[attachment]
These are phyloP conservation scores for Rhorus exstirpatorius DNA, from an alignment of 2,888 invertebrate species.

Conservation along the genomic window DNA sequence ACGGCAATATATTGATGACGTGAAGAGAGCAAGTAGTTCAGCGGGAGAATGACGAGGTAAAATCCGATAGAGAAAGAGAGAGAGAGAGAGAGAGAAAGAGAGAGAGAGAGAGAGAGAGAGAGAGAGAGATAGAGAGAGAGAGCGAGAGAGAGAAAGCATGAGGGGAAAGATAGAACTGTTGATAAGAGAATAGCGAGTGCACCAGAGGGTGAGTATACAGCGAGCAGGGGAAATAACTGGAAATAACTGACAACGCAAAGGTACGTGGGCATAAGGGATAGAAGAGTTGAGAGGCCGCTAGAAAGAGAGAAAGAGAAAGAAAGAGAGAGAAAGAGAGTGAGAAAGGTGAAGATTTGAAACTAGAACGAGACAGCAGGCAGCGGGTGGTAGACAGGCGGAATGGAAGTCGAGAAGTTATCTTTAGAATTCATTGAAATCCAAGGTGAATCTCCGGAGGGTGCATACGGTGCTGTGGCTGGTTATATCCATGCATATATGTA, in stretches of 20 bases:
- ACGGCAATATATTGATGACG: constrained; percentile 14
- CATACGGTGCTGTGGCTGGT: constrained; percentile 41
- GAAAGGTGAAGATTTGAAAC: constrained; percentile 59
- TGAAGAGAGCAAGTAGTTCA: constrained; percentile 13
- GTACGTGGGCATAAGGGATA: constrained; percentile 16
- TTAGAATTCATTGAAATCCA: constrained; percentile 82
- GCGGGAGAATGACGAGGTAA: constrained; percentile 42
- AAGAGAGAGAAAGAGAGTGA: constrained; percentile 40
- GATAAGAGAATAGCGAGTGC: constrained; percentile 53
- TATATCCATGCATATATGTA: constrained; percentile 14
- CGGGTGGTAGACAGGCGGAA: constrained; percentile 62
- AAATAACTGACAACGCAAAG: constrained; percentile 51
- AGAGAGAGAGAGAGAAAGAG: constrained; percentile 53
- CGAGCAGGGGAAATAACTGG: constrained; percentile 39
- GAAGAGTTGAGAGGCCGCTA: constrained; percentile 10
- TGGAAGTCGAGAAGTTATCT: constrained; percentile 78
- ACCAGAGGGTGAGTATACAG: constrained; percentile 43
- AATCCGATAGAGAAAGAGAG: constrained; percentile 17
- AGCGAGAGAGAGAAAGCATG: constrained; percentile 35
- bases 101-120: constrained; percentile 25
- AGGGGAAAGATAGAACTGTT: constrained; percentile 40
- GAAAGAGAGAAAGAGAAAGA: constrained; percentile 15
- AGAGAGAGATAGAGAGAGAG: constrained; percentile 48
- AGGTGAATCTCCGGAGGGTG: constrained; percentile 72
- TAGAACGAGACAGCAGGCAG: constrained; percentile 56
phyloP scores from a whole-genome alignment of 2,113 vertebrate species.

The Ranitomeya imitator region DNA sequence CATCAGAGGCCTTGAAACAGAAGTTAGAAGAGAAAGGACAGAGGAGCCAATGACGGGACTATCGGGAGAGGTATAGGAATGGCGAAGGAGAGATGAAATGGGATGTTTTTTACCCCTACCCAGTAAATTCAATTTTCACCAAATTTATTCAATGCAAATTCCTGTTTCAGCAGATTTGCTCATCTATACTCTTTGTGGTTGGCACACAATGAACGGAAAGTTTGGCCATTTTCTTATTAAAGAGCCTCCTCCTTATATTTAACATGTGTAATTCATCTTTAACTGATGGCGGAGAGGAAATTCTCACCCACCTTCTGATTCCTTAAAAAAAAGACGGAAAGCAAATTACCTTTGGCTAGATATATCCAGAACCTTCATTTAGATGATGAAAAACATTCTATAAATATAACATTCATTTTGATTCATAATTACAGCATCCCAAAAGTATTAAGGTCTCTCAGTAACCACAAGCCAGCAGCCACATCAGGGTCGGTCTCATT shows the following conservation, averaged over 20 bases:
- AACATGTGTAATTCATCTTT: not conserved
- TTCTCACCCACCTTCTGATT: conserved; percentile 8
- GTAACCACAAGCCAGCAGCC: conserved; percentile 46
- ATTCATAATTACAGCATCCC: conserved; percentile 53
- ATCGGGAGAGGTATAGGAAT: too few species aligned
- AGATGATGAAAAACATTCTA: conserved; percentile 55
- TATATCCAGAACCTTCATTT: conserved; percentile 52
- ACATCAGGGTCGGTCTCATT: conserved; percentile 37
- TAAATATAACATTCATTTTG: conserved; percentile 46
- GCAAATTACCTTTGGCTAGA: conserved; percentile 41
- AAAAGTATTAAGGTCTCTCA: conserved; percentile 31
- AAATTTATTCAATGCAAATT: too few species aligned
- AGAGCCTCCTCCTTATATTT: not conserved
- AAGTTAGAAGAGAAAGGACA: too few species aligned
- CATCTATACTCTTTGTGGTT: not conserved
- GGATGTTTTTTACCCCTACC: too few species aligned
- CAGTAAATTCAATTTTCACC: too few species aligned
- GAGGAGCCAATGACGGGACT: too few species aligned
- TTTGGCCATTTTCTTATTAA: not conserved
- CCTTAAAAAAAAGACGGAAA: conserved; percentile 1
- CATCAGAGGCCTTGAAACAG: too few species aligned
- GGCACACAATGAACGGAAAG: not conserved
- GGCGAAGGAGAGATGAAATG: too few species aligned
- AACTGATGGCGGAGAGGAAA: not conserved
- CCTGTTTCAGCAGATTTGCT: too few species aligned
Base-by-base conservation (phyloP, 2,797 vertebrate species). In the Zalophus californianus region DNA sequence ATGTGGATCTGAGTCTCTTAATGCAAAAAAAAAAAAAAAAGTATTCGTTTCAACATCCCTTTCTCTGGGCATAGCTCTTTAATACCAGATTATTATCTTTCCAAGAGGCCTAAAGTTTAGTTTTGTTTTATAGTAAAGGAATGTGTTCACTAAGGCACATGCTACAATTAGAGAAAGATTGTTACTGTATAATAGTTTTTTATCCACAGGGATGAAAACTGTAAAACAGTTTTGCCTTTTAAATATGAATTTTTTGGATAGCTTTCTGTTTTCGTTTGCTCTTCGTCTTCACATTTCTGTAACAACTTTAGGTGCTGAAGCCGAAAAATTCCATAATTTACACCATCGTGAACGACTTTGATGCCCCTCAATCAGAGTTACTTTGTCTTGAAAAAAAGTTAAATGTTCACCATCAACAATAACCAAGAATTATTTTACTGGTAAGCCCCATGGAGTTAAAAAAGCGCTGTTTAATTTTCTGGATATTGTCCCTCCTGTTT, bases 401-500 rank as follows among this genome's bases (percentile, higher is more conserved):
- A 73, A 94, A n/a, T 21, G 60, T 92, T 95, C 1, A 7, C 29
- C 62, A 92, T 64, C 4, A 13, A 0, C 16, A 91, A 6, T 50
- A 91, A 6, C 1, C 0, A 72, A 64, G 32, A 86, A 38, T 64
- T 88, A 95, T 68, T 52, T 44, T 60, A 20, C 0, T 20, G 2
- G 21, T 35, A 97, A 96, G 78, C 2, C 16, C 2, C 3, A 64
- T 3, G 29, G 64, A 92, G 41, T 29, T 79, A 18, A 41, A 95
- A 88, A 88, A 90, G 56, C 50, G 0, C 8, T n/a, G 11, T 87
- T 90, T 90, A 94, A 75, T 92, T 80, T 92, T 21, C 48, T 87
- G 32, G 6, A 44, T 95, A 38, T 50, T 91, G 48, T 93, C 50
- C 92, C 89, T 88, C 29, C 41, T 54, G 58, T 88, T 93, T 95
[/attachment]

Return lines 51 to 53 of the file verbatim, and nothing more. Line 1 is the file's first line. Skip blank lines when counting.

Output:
- GGCACACAATGAACGGAAAG: not conserved
- GGCGAAGGAGAGATGAAATG: too few species aligned
- AACTGATGGCGGAGAGGAAA: not conserved